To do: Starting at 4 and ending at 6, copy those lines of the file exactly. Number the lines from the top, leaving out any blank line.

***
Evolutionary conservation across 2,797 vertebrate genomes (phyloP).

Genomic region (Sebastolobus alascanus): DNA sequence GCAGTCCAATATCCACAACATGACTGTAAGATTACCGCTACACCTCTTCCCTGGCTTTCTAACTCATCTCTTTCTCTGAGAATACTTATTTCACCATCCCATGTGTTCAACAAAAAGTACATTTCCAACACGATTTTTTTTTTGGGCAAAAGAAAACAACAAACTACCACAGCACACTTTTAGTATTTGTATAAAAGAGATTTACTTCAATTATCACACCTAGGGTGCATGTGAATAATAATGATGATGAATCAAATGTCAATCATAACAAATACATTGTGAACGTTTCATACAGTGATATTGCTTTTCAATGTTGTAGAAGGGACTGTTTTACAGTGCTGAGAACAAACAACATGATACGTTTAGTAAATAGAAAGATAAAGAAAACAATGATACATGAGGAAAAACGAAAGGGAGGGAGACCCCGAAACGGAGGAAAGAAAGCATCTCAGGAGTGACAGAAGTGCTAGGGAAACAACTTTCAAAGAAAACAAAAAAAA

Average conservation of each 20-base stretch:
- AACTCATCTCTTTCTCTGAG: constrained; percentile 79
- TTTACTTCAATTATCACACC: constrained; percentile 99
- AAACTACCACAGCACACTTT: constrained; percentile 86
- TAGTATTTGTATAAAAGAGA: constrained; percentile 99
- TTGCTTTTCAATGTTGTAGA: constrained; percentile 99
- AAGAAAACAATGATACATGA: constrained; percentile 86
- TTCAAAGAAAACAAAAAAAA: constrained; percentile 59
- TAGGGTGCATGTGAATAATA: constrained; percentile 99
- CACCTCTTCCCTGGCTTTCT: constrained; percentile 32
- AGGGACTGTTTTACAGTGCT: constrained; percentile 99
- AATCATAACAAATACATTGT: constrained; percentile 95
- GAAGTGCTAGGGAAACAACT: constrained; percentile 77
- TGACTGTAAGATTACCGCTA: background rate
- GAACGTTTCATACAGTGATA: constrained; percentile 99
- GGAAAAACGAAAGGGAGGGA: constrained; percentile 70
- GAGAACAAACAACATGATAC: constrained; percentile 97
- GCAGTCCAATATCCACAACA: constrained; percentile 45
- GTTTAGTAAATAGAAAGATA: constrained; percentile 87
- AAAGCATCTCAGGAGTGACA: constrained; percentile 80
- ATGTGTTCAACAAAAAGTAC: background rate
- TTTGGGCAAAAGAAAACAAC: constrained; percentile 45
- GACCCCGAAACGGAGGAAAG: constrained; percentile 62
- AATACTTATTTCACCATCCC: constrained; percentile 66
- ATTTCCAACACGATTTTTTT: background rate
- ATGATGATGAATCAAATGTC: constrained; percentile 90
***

- AACTCATCTCTTTCTCTGAG: constrained; percentile 79
- TTTACTTCAATTATCACACC: constrained; percentile 99
- AAACTACCACAGCACACTTT: constrained; percentile 86